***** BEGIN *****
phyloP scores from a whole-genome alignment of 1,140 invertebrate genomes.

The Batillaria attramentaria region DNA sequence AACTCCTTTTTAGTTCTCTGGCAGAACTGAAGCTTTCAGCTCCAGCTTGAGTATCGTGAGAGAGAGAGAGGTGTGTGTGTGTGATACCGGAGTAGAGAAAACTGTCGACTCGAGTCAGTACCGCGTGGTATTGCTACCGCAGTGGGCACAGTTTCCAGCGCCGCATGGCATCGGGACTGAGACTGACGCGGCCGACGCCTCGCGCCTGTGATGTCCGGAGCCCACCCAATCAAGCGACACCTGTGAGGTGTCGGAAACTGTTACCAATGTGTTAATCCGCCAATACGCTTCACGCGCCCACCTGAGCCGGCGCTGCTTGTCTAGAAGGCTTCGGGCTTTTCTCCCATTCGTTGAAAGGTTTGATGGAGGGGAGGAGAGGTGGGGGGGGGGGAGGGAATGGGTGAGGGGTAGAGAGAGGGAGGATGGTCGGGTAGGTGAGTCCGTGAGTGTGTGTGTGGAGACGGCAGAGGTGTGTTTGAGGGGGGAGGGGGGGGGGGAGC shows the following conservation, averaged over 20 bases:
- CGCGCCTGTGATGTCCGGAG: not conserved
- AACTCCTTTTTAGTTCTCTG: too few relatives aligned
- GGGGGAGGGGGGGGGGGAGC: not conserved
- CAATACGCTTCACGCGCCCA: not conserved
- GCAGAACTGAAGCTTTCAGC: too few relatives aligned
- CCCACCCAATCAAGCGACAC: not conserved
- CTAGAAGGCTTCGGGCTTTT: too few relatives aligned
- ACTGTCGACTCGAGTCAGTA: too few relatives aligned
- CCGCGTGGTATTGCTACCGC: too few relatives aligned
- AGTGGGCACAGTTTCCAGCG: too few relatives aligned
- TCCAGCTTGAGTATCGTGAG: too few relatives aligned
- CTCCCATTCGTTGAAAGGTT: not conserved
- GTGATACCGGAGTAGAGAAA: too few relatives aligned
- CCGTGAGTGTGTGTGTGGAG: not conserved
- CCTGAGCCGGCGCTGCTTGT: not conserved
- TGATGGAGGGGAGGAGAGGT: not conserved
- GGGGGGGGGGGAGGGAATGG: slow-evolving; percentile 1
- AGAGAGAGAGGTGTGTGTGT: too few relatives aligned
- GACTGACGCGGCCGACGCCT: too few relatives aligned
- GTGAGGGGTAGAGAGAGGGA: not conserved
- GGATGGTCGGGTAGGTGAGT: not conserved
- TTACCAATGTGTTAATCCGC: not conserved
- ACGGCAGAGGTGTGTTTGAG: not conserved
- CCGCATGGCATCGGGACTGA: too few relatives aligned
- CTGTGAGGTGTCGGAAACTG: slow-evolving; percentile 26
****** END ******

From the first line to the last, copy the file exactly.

phyloP scores from a whole-genome alignment of 1,140 invertebrate genomes.

The Batillaria attramentaria region DNA sequence AACTCCTTTTTAGTTCTCTGGCAGAACTGAAGCTTTCAGCTCCAGCTTGAGTATCGTGAGAGAGAGAGAGGTGTGTGTGTGTGATACCGGAGTAGAGAAAACTGTCGACTCGAGTCAGTACCGCGTGGTATTGCTACCGCAGTGGGCACAGTTTCCAGCGCCGCATGGCATCGGGACTGAGACTGACGCGGCCGACGCCTCGCGCCTGTGATGTCCGGAGCCCACCCAATCAAGCGACACCTGTGAGGTGTCGGAAACTGTTACCAATGTGTTAATCCGCCAATACGCTTCACGCGCCCACCTGAGCCGGCGCTGCTTGTCTAGAAGGCTTCGGGCTTTTCTCCCATTCGTTGAAAGGTTTGATGGAGGGGAGGAGAGGTGGGGGGGGGGGAGGGAATGGGTGAGGGGTAGAGAGAGGGAGGATGGTCGGGTAGGTGAGTCCGTGAGTGTGTGTGTGGAGACGGCAGAGGTGTGTTTGAGGGGGGAGGGGGGGGGGGAGC shows the following conservation, averaged over 20 bases:
- CGCGCCTGTGATGTCCGGAG: not conserved
- AACTCCTTTTTAGTTCTCTG: too few relatives aligned
- GGGGGAGGGGGGGGGGGAGC: not conserved
- CAATACGCTTCACGCGCCCA: not conserved
- GCAGAACTGAAGCTTTCAGC: too few relatives aligned
- CCCACCCAATCAAGCGACAC: not conserved
- CTAGAAGGCTTCGGGCTTTT: too few relatives aligned
- ACTGTCGACTCGAGTCAGTA: too few relatives aligned
- CCGCGTGGTATTGCTACCGC: too few relatives aligned
- AGTGGGCACAGTTTCCAGCG: too few relatives aligned
- TCCAGCTTGAGTATCGTGAG: too few relatives aligned
- CTCCCATTCGTTGAAAGGTT: not conserved
- GTGATACCGGAGTAGAGAAA: too few relatives aligned
- CCGTGAGTGTGTGTGTGGAG: not conserved
- CCTGAGCCGGCGCTGCTTGT: not conserved
- TGATGGAGGGGAGGAGAGGT: not conserved
- GGGGGGGGGGGAGGGAATGG: slow-evolving; percentile 1
- AGAGAGAGAGGTGTGTGTGT: too few relatives aligned
- GACTGACGCGGCCGACGCCT: too few relatives aligned
- GTGAGGGGTAGAGAGAGGGA: not conserved
- GGATGGTCGGGTAGGTGAGT: not conserved
- TTACCAATGTGTTAATCCGC: not conserved
- ACGGCAGAGGTGTGTTTGAG: not conserved
- CCGCATGGCATCGGGACTGA: too few relatives aligned
- CTGTGAGGTGTCGGAAACTG: slow-evolving; percentile 26